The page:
New Shelter in Cabot Square

14 Have Died Since Former Shelter Forced To Relocate

A new day shelter is set to open near Cabot Square this month, in order to address the lack of resources for the homeless population in the neighbourhood.

The shelter, called Resilience Montreal, is a culmination of efforts from the Native Women’s Shelter of Montreal, the Nazareth Community, and Architecture Without Borders Quebec. It will be located on the corner of Atwater and Ste-Catherine, in a three-storey building that was previously a sushi restaurant. The shelter secured a one-year lease of the property, but its directors are already looking elsewhere for a permanent location.

Fourteen people have died in the area this past year, as a result of violence against homeless people, as well as the lack of services following the forced relocation of the Open Door Shelter to Parc Avenue to make space for a new housing development. While the presence of Open Door in the Milton-Parc community has been a crucial resource for the homeless population there, the move left a huge gap in services in Atwater.

Gentrification in the neighbourhood is a contributing factor to the housing crisis in the area. Across the street from Cabot Square, luxury condominiums and chain stores are being built, increasing the cost of living in the area and displacing many former residents in an area that once housed a largely Indigenous and low-income population.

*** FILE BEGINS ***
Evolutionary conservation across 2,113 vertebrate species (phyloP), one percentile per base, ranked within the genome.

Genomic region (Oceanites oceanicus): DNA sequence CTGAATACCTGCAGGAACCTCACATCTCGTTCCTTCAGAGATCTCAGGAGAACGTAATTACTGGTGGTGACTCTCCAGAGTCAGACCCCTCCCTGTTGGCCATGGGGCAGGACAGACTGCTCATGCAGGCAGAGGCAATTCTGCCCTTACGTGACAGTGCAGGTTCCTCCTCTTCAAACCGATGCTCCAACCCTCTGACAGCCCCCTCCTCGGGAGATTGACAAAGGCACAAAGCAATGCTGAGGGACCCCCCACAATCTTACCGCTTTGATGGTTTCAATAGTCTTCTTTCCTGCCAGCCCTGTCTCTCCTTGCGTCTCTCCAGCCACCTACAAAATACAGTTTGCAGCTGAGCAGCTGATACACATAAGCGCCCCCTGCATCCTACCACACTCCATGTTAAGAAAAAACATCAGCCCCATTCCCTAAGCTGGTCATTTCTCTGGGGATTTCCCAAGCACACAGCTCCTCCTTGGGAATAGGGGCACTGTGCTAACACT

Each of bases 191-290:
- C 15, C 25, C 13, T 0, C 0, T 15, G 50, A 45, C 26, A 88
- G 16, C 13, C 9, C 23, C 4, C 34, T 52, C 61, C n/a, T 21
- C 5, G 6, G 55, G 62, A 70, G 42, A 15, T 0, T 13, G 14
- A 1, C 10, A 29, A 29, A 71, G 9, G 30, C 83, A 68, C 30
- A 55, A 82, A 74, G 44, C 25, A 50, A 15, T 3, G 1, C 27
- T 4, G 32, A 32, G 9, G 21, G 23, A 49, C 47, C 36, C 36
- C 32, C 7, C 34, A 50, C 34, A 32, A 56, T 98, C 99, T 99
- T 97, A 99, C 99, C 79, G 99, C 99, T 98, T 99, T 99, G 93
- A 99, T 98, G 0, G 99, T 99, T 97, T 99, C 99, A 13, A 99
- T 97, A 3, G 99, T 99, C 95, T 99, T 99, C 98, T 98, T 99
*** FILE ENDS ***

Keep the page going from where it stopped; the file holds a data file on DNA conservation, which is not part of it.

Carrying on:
“There’s always concern because there’s so many beautiful condos going up, but where’s the social housing?” asked Sheila Woodhouse, executive director of the nonprofit Nazareth Community, in an interview with CBC.

“There are people sleeping outside. There’s people unwell. There’s been an increase of aggression,” Woodhouse continued. “It’s not a healthy environment. It’s a health crisis, actually.”

A high percentage of homelessness in the area is experienced by Indigenous women and trans and two-spirit people, who are statistically more likely to experience violence. Intervention workers in the area say that some of the homeless population in Cabot Square moved from Inuit communities in Quebec to Montreal – often for medical care – but without a support system in the city, many have been abused.

One of the NWSM’s programs, the Iskweu Project, aims to reduce the number of missing and murdered Indigenous women, girls, and trans and two-spirit people in Quebec, acknowledging the role that colonial violence plays in causing homelessness. “The context of missing and murdered Indigenous women and girls (trans, two-spirit), interlocks with the trauma lived by Indigenous peoples and the various attempts, by the government to assimilate them,” the website states.

“The staff that are going to be hired are going to have background in sexual assault and addiction. We’ll have a psychologist that is going to be there, and we’re also going to make sure that we’re going to have a lot of community organizations coming through our doors,” Nakuset said to CBC.

The shelter will be open from 8 a.m. to 8 p.m., 365 days a year, providing a place to sleep, a place to shower, and three meals a day to anyone who is in need. Other programs offered will include substance abuse counselling, yoga, reiki, manicures, and haircuts.

Visit for more information, including how to support the shelter. They are currently in need of skilled and unskilled volunteer labour.